War of the Rebellion: Serial 095 Page 0412 N. AND SE. VA., N. C., W. VA., MD., AND PA. Chapter LVIII.

Search Civil War Official Records

I have the call attention to the general good behavior of my officers and men, and to the manner in which they performed the duty assigned to them in the capture of the fort.

I remain, very respectfully, your obedient servant,

ALFRED P. ROCKWELL,

Colonel Sixth Connecticut Volunteers, Commanding Regiment.

Captain E. LEWIS MOORE,

Asst. Adjt. General, Second Brigadier, First Division, 24th Army Corps.

Numbers 7. Report of Captain John Thompson, Seventh Connecticut Infantry, of operations January 15.

HDQRS. SEVENTH REGIMENT CONNECTICUT VOLS.,

Near Fort Fisher, N. C., January 17, 1865.

CAPTAIN: I have the honor to make the following report of the part taken by my command in the attack on Fort Fisher on the night of the 15th instant:

In pursuance of orders received from Colonel J. C. Abbott, commanding brigade, the regiment moved from its present position at 4.30 p. m., and, marching toward Fort Fisher, reached the outer line of works at about 5.30 p. m. From this point we advanced under a light fire of artillery and infantry, reaching the fort with a loss of but one man, severely wounded. At this point I received a wound in the left foot, which incapacitated me for further duty, and I transferred the command of the regiment to Captain William S. Marble.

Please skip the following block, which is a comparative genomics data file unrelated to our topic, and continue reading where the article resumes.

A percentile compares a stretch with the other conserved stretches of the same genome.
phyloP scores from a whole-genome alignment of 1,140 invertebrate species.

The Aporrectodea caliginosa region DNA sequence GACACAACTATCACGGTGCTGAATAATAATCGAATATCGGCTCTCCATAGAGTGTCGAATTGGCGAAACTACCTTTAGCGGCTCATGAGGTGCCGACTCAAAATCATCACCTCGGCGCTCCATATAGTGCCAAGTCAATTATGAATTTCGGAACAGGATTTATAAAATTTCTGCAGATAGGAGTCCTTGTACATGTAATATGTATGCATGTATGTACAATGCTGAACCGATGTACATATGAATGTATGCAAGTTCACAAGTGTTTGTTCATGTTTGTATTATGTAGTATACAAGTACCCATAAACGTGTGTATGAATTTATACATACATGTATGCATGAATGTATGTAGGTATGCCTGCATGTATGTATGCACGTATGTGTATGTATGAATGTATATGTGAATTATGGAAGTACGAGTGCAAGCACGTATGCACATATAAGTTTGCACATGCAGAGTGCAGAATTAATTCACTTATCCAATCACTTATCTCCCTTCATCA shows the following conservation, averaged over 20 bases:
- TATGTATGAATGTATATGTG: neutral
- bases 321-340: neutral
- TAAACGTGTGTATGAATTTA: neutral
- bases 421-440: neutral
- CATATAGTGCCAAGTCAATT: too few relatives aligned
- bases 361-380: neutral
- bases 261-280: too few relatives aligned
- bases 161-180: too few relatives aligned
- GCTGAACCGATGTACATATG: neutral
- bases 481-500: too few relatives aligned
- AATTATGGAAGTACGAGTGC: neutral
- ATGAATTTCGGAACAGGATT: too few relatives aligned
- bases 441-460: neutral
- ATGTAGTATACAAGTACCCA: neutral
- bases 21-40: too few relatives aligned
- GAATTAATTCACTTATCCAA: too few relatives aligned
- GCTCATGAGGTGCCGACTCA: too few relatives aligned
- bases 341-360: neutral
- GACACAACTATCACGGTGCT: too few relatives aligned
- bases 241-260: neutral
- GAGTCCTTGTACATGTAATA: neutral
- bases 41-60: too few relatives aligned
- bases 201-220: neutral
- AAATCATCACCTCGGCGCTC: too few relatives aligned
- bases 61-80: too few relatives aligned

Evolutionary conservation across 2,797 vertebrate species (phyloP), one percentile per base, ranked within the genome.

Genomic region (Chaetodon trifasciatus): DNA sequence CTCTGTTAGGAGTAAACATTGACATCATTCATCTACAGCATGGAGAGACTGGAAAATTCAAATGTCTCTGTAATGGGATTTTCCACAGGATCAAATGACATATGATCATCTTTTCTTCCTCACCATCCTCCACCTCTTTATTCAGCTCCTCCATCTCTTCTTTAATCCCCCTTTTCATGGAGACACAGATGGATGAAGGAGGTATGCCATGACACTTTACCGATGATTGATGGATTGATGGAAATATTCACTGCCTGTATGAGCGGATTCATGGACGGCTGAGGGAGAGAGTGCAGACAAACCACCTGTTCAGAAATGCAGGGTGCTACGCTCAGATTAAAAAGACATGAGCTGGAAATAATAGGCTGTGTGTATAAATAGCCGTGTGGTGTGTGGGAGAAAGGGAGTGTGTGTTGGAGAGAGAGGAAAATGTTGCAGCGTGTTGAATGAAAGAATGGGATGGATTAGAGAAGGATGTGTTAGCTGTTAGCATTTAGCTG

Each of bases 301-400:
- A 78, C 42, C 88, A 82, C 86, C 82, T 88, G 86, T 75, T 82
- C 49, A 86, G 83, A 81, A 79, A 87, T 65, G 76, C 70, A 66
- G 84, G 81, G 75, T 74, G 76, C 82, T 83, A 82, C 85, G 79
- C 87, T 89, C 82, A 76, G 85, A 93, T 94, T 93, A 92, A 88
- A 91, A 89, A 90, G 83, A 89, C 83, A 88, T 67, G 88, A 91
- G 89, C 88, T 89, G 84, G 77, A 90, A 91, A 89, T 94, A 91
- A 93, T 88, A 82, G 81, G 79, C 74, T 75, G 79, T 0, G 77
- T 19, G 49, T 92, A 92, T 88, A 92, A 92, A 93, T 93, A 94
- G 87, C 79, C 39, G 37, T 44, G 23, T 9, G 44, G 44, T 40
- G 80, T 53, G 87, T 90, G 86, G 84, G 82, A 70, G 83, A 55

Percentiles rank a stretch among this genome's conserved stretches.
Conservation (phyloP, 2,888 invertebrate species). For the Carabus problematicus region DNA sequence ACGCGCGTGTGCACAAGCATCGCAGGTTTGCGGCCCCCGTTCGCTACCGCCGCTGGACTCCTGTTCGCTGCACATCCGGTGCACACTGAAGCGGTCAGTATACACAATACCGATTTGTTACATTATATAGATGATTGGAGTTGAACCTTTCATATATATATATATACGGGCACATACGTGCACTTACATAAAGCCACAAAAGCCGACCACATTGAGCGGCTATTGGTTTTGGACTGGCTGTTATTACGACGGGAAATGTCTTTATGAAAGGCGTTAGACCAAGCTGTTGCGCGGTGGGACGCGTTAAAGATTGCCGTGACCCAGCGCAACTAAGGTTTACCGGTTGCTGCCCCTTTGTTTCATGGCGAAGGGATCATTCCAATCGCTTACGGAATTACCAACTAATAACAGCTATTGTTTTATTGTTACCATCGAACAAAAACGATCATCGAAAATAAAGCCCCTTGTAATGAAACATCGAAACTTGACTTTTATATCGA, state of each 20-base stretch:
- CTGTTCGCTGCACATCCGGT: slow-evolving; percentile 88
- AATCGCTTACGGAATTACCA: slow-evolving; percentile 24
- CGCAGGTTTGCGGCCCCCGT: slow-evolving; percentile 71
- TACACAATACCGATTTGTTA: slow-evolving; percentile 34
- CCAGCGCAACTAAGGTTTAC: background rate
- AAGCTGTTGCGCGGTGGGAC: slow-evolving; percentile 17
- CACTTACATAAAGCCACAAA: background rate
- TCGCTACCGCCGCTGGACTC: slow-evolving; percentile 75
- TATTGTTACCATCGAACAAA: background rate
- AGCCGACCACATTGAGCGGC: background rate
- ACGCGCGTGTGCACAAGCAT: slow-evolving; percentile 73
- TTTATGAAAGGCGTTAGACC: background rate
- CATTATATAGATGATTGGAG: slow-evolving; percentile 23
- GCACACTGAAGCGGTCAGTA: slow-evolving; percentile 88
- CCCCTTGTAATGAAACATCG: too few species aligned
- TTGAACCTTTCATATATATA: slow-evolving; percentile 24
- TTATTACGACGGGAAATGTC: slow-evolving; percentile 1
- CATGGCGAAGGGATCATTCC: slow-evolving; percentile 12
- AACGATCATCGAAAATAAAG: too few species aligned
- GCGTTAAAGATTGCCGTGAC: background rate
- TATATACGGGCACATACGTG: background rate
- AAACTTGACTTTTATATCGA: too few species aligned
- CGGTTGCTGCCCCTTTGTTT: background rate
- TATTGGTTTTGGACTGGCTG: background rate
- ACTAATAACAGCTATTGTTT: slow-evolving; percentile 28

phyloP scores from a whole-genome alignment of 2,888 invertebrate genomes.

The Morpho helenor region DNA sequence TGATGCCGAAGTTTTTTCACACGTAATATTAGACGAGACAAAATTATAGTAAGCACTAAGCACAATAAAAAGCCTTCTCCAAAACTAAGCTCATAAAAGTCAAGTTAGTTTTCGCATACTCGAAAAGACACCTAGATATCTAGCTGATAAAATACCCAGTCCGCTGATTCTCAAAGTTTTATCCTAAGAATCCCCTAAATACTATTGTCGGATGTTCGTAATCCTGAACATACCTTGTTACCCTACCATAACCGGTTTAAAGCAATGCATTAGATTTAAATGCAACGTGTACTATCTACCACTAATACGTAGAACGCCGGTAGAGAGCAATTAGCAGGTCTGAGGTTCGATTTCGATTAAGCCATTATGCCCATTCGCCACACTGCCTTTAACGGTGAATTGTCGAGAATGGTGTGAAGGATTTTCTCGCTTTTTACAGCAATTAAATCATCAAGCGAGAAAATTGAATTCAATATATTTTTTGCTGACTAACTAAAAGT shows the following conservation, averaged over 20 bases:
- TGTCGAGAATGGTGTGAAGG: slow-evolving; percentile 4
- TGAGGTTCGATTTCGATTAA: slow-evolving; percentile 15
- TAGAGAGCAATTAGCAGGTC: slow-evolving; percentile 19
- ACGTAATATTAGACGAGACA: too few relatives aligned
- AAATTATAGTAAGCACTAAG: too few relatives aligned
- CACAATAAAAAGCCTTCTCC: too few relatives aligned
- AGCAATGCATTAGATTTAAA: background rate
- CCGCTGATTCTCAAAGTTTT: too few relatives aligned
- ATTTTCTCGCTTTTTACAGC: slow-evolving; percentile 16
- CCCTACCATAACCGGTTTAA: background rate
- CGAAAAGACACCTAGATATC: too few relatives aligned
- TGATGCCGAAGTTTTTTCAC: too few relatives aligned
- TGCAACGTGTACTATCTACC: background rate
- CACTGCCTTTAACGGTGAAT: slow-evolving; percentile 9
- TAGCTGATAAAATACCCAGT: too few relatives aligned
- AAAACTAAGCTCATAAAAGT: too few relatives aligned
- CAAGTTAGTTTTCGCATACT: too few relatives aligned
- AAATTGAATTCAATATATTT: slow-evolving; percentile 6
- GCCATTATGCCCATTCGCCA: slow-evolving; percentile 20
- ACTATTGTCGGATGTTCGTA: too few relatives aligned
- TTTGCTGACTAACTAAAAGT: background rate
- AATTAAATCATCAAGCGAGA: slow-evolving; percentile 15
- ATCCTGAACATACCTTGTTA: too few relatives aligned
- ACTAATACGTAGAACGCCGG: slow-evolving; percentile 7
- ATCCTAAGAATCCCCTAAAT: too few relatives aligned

I am, captain, very respectfully, your obedient servant,

JOHN THOMPSON,

Captain, Commanding, Seventh Regiment Connecticut Volunteers.

Captain E. LEWIS MOORE,

Assistant Adjutant-General, Second Brigade.

Numbers 8. Report of Captain William S. Marble, Seventh Connecticut Infantry, of operations January 15.

HDQRS. SEVENTH REGIMENT CONNECTICUT VOLUNTEERS,

Near Fort Fisher, N. C., January 17, 1865.

CAPTAIN: I have the honor to transmit the following report of the part taken by this regiment after I assumed command, which I did immediately upon Captain Thompson being wounded:

Reporting to Colonel Abbott, I received orders to march the regiment into a covered way, leading from near the sally-port toward the center of the fort. Here we were supplied with shovels, and ordered to move forward thirty paces and deploy in a line extending from the eighth traverse to the river, and nearly at right angles with the line of traverses. We were deployed in groups of three, with orders to dig pits for our protection from the fire of the enemy, which at this time was quite annoying. Owing to a lack of shovels many of the men were